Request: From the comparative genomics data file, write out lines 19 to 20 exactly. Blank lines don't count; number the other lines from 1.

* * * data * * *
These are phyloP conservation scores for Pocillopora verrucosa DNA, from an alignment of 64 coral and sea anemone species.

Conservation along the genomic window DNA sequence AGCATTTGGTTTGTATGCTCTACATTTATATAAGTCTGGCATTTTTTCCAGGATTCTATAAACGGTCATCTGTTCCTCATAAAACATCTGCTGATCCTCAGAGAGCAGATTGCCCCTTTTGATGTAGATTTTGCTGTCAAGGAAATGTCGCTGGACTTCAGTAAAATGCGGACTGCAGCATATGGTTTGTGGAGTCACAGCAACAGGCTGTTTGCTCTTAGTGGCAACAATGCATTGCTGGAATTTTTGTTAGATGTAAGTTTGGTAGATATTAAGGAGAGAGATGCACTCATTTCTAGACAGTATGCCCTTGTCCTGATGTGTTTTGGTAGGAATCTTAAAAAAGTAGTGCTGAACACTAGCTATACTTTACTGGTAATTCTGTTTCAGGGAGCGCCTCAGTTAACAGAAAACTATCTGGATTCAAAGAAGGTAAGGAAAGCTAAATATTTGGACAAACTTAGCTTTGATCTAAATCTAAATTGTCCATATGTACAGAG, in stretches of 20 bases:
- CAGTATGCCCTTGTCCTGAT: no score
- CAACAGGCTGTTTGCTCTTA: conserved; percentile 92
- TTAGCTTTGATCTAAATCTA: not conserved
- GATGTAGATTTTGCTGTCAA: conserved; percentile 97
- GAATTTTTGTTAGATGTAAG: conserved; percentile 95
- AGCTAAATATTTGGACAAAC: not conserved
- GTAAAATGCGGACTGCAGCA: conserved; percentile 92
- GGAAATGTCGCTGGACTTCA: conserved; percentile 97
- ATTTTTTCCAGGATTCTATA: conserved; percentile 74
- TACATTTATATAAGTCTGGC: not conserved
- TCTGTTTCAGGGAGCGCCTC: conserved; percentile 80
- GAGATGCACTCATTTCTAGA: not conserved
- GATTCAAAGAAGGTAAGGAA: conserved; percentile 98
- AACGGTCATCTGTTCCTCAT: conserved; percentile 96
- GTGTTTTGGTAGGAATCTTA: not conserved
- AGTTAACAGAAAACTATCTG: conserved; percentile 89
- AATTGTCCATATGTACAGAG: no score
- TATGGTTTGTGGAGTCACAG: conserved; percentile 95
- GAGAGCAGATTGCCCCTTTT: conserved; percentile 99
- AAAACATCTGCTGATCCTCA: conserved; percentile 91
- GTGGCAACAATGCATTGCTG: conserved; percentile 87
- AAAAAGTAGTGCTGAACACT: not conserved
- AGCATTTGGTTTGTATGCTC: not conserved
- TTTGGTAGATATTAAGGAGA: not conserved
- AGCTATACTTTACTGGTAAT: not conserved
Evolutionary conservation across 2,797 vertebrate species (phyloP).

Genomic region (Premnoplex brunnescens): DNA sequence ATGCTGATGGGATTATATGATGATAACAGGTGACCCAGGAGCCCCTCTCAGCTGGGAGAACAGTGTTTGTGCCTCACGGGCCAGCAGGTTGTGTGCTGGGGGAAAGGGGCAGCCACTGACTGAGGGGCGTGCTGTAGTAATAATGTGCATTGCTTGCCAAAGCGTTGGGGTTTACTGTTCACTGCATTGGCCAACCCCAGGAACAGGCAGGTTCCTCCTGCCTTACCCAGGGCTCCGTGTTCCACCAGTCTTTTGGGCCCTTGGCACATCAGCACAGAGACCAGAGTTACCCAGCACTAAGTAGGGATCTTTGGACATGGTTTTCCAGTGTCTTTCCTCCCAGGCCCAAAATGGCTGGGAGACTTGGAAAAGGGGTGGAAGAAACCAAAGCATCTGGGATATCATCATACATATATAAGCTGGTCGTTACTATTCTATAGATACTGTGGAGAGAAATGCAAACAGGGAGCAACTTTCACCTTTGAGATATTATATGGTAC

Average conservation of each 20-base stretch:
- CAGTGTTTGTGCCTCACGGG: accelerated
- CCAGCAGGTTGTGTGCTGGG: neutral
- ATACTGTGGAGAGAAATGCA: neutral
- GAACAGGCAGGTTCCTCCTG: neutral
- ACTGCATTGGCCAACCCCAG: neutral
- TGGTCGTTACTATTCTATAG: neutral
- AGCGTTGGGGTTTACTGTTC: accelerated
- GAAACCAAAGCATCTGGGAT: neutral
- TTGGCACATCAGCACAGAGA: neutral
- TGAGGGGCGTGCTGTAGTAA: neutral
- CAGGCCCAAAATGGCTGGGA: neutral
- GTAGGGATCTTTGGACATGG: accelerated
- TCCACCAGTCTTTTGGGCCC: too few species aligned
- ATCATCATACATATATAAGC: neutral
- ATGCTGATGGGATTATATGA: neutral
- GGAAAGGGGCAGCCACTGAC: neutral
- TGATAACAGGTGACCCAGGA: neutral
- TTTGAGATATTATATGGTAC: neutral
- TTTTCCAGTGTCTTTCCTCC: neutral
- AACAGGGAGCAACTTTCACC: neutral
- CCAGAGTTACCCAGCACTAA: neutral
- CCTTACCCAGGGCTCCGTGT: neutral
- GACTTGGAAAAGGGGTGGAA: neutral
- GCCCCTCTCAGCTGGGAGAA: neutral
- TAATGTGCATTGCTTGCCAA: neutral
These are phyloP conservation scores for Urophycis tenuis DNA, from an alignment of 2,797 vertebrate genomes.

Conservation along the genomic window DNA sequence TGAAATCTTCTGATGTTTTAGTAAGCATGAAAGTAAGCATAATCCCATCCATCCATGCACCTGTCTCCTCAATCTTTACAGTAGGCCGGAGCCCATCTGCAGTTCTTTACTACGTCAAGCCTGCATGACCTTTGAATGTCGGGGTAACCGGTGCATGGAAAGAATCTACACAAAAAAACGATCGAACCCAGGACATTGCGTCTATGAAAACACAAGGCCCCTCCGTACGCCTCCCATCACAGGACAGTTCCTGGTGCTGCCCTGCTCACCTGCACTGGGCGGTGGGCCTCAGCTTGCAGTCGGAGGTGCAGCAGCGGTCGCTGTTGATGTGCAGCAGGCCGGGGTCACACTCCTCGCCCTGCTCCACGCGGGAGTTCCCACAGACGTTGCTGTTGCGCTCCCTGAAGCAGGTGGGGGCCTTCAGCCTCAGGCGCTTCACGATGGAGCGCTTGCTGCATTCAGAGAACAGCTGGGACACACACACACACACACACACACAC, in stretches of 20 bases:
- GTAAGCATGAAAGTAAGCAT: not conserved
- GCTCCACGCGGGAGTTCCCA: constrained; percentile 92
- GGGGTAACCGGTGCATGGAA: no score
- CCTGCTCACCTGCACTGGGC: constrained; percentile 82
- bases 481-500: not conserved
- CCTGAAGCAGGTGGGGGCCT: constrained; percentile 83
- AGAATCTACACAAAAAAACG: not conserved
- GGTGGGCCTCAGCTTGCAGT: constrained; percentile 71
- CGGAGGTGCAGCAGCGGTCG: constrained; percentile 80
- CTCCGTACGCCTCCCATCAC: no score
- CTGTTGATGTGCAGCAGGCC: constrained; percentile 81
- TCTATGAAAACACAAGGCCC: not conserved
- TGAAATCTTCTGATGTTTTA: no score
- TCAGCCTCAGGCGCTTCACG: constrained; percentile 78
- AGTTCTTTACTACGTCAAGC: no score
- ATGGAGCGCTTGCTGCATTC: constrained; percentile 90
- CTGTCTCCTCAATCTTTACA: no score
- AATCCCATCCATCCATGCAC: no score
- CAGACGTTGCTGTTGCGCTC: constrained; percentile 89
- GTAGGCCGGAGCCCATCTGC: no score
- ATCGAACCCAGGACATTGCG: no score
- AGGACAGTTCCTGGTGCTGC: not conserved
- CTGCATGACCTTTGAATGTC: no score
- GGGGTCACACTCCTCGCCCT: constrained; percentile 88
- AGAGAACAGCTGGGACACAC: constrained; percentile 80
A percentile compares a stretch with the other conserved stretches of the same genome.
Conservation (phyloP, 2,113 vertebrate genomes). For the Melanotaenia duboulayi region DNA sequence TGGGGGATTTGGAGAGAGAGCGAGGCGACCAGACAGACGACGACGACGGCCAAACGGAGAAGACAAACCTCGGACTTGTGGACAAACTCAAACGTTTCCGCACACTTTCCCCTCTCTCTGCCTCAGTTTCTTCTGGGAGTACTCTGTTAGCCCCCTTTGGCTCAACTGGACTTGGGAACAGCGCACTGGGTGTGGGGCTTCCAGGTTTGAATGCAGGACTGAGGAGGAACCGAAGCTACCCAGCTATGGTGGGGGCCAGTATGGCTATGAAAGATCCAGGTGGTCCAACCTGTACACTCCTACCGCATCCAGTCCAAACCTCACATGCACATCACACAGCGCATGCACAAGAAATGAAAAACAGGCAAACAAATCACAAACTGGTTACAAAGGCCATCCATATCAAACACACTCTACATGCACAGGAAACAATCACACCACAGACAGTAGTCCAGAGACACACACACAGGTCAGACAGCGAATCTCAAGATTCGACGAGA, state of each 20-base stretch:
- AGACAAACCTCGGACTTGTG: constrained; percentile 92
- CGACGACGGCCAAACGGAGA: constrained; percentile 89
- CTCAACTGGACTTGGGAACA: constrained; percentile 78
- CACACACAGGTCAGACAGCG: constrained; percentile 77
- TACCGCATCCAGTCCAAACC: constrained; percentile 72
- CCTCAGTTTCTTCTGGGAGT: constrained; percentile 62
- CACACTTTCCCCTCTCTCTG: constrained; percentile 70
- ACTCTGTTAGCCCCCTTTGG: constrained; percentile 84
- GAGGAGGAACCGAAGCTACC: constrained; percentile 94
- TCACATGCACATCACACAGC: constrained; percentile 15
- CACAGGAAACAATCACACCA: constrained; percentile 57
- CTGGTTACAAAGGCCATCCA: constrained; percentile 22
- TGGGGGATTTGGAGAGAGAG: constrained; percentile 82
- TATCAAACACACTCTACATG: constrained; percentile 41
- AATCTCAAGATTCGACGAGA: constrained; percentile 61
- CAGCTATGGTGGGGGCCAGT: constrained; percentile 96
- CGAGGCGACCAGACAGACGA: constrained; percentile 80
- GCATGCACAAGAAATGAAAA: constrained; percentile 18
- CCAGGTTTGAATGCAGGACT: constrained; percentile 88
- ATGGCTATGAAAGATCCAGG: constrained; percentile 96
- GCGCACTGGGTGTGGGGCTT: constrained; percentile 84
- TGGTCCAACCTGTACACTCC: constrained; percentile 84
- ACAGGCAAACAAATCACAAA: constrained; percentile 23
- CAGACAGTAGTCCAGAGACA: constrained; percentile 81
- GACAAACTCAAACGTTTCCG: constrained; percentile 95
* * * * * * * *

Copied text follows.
- AATTGTCCATATGTACAGAG: no score
- TATGGTTTGTGGAGTCACAG: conserved; percentile 95